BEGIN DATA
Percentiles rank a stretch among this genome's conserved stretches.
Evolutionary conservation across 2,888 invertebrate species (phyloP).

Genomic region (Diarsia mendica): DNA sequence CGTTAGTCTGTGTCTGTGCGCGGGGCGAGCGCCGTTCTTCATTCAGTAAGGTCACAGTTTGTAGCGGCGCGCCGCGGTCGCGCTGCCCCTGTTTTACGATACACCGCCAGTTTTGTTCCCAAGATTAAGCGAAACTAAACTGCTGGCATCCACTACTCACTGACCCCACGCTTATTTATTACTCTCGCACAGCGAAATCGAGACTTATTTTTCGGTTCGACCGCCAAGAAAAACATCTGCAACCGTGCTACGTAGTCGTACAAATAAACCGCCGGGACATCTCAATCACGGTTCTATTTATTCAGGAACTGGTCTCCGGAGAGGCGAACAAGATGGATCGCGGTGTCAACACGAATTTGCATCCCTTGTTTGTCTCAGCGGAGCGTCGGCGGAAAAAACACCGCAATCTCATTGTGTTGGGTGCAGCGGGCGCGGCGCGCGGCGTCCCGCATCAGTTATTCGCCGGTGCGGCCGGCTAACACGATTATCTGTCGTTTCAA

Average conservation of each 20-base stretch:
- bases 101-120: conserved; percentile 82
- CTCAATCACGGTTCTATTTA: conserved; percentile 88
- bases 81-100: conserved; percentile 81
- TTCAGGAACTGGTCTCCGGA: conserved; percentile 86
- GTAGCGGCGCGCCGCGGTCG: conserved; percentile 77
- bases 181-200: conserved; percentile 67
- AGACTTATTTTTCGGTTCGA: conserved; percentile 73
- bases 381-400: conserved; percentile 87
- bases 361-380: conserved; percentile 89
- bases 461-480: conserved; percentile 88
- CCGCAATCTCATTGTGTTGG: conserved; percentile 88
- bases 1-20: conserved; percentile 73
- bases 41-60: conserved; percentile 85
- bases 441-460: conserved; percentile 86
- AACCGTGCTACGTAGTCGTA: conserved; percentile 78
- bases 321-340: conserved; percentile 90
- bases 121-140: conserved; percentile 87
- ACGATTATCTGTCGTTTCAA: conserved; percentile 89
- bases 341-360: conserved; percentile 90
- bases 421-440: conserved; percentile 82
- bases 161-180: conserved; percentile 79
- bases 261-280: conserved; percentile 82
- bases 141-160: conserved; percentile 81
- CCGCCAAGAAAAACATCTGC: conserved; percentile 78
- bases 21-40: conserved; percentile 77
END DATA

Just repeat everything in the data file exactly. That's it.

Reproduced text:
Percentiles rank a stretch among this genome's conserved stretches.
Evolutionary conservation across 2,888 invertebrate species (phyloP).

Genomic region (Diarsia mendica): DNA sequence CGTTAGTCTGTGTCTGTGCGCGGGGCGAGCGCCGTTCTTCATTCAGTAAGGTCACAGTTTGTAGCGGCGCGCCGCGGTCGCGCTGCCCCTGTTTTACGATACACCGCCAGTTTTGTTCCCAAGATTAAGCGAAACTAAACTGCTGGCATCCACTACTCACTGACCCCACGCTTATTTATTACTCTCGCACAGCGAAATCGAGACTTATTTTTCGGTTCGACCGCCAAGAAAAACATCTGCAACCGTGCTACGTAGTCGTACAAATAAACCGCCGGGACATCTCAATCACGGTTCTATTTATTCAGGAACTGGTCTCCGGAGAGGCGAACAAGATGGATCGCGGTGTCAACACGAATTTGCATCCCTTGTTTGTCTCAGCGGAGCGTCGGCGGAAAAAACACCGCAATCTCATTGTGTTGGGTGCAGCGGGCGCGGCGCGCGGCGTCCCGCATCAGTTATTCGCCGGTGCGGCCGGCTAACACGATTATCTGTCGTTTCAA

Average conservation of each 20-base stretch:
- bases 101-120: conserved; percentile 82
- CTCAATCACGGTTCTATTTA: conserved; percentile 88
- bases 81-100: conserved; percentile 81
- TTCAGGAACTGGTCTCCGGA: conserved; percentile 86
- GTAGCGGCGCGCCGCGGTCG: conserved; percentile 77
- bases 181-200: conserved; percentile 67
- AGACTTATTTTTCGGTTCGA: conserved; percentile 73
- bases 381-400: conserved; percentile 87
- bases 361-380: conserved; percentile 89
- bases 461-480: conserved; percentile 88
- CCGCAATCTCATTGTGTTGG: conserved; percentile 88
- bases 1-20: conserved; percentile 73
- bases 41-60: conserved; percentile 85
- bases 441-460: conserved; percentile 86
- AACCGTGCTACGTAGTCGTA: conserved; percentile 78
- bases 321-340: conserved; percentile 90
- bases 121-140: conserved; percentile 87
- ACGATTATCTGTCGTTTCAA: conserved; percentile 89
- bases 341-360: conserved; percentile 90
- bases 421-440: conserved; percentile 82
- bases 161-180: conserved; percentile 79
- bases 261-280: conserved; percentile 82
- bases 141-160: conserved; percentile 81
- CCGCCAAGAAAAACATCTGC: conserved; percentile 78
- bases 21-40: conserved; percentile 77